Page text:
This activity underlines a critical fact: we don’t even know today what quantum-safe algorithms we should be using… Although analysis has shown that we “only” need these new algorithms for public-key-cryptography (like RSA or ECC for encryption and digital signatures) and not for symmetric algorithms (like AES encryption) or hashing (like SHA2/SHA3). “Only” is in quotes as PKI is very widespread, used for example in nearly all key exchanges, and is hence an integral part of all our security, affecting maybe 95% of cases.

Outcomes of this workstream may be something like the following:

  • Nothing to do. E.g. we assessed the cryptographic operations and we have assessed that we don’t need to do anything (e.g. we are already using algorithms deemed to be quantum safe, such as using AES encryption with longer than typical 256-bit keys.
  • We have some incremental work to do, which can happen behind the scenes. E.g. we are using AES encryption with 128-bit keys and we need to increase the key length. In order to do this, we need to update our database scheme to increase the size of the column that holds the keys. Once we have done that, we can run a script over the database to change AES-encryption from 128-bit to 256-bit and change the software to create only 256-bit encrypted fields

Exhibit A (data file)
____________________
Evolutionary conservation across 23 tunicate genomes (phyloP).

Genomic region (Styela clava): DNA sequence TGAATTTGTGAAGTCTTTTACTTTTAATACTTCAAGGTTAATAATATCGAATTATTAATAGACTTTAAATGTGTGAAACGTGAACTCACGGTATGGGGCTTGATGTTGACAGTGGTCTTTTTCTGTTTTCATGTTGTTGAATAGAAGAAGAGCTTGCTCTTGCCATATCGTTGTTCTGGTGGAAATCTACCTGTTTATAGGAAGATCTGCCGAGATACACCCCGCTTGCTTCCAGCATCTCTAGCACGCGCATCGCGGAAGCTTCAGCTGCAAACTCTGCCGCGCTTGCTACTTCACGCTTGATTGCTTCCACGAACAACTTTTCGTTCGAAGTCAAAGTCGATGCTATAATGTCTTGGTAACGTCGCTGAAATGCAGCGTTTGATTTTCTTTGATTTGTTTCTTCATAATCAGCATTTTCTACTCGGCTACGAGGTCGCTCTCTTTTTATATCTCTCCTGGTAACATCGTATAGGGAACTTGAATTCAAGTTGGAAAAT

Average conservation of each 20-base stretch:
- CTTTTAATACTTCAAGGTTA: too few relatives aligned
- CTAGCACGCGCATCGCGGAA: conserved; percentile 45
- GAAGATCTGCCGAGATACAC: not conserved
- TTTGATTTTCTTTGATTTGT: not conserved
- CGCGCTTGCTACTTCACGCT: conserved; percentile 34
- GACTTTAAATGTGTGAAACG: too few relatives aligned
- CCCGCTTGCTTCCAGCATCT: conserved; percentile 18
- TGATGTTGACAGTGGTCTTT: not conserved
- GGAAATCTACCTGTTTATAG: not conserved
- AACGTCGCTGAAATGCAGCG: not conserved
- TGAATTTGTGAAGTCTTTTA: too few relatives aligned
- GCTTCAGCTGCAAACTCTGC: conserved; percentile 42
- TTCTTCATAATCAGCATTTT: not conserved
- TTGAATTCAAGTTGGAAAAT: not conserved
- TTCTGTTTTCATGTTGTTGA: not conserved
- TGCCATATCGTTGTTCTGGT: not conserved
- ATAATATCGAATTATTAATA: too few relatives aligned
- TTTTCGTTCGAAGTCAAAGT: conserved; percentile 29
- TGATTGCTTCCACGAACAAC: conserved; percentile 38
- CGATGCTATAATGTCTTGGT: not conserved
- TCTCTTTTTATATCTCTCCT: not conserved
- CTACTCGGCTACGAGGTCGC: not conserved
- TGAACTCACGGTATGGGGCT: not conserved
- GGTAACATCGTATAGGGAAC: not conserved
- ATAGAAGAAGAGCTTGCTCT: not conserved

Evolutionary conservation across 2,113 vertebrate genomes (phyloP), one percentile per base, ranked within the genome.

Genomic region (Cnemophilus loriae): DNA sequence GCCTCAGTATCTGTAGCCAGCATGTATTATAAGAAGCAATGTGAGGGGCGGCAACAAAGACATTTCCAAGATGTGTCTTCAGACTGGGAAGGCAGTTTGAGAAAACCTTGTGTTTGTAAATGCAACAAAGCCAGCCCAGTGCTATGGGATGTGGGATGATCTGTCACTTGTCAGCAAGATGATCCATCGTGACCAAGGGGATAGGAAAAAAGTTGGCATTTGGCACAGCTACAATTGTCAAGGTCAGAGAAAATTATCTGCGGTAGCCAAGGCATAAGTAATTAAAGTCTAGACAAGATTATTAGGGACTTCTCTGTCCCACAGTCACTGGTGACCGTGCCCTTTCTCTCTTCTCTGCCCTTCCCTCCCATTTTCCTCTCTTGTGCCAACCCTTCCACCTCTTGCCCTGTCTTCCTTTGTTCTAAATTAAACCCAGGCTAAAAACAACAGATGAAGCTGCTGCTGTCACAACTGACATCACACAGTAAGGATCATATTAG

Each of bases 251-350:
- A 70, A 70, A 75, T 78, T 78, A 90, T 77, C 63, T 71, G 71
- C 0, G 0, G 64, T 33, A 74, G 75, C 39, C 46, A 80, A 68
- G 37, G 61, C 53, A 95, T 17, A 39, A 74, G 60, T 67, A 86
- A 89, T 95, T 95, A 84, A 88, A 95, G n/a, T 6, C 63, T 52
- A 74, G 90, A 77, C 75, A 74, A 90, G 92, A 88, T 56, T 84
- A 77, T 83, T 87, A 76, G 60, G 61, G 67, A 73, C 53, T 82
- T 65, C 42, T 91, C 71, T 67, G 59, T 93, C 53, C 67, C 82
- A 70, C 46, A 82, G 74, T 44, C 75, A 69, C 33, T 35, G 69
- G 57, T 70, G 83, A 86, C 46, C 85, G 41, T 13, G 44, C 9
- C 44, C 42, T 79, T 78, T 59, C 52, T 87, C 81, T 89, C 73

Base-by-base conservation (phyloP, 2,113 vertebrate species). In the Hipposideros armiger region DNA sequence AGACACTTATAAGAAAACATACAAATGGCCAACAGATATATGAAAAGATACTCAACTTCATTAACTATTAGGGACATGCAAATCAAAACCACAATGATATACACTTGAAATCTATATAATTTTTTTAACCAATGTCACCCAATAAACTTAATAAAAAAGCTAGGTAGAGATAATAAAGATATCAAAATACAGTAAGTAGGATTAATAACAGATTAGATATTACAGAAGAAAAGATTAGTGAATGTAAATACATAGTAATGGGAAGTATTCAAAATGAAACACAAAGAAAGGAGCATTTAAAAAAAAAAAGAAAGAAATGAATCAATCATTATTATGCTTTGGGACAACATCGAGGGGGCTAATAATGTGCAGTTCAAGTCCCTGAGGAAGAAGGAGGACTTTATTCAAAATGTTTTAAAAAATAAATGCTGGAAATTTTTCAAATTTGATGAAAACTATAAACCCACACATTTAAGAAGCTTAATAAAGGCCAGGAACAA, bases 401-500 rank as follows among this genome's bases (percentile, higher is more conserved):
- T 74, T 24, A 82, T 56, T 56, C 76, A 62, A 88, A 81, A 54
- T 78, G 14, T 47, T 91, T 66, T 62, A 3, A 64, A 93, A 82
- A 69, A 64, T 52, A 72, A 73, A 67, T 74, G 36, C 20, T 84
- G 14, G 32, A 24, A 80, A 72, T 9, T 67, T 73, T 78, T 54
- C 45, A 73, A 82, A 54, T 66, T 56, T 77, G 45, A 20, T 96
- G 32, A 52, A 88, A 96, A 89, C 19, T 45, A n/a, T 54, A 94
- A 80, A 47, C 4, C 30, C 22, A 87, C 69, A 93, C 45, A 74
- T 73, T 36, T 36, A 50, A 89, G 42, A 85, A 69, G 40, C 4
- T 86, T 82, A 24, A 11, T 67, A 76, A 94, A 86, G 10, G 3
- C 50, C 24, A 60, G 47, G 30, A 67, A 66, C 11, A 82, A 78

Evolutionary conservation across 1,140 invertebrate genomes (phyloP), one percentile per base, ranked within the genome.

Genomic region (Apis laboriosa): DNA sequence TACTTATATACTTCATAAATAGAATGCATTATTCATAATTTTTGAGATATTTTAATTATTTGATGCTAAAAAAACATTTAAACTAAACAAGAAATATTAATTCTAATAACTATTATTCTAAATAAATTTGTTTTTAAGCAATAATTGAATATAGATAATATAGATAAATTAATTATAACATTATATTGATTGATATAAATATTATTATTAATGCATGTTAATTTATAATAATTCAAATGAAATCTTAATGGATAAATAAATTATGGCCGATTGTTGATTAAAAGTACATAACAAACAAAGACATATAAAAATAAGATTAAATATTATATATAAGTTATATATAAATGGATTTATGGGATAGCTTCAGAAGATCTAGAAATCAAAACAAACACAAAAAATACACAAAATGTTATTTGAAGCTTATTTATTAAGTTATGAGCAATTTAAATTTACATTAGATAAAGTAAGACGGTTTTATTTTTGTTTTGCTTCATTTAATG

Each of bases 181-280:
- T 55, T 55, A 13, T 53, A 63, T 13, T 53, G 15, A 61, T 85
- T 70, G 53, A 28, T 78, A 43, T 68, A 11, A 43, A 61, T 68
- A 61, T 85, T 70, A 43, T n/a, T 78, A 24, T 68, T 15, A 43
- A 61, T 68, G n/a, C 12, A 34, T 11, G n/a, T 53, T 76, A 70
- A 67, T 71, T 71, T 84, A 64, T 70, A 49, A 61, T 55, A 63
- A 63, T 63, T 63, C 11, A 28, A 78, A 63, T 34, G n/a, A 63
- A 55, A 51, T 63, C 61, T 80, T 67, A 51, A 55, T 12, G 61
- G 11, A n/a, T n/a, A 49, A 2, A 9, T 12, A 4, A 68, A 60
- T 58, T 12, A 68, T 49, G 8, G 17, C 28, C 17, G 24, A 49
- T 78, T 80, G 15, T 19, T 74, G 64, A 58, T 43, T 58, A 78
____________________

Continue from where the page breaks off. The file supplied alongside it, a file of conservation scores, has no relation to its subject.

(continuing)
• We need to change our PKI infrastructure, but we have assessed that we have plenty of time to do so. Let’s wait until NIST approves a quantum-safe-algorithm and revisit this once this is done.
  • We need to change our PKI infrastructure and we need to do something now. E.g. to address the “Harvest now, decrypt later” attack, we simply cannot wait for a replacement to our PKI infrastructure as we need to ensure confidentiality of documents for 20 years, which cannot be guaranteed at the moment. Let’s use a hybrid encryption strategy, where we use the current state-of-the-art encryption (ECC) together with a candidate for a quantum-safe-algorithm. This approach guarantees that the current bar is as high as it previously was (we are still using ECC), but even if that can be broken, we have some additional protection from the quantum-safe alternative candidate. Because the quantum safe alternative is not yet formally approved, let’s develop this in a way where we can replace the algorithm at any time without much fanfare.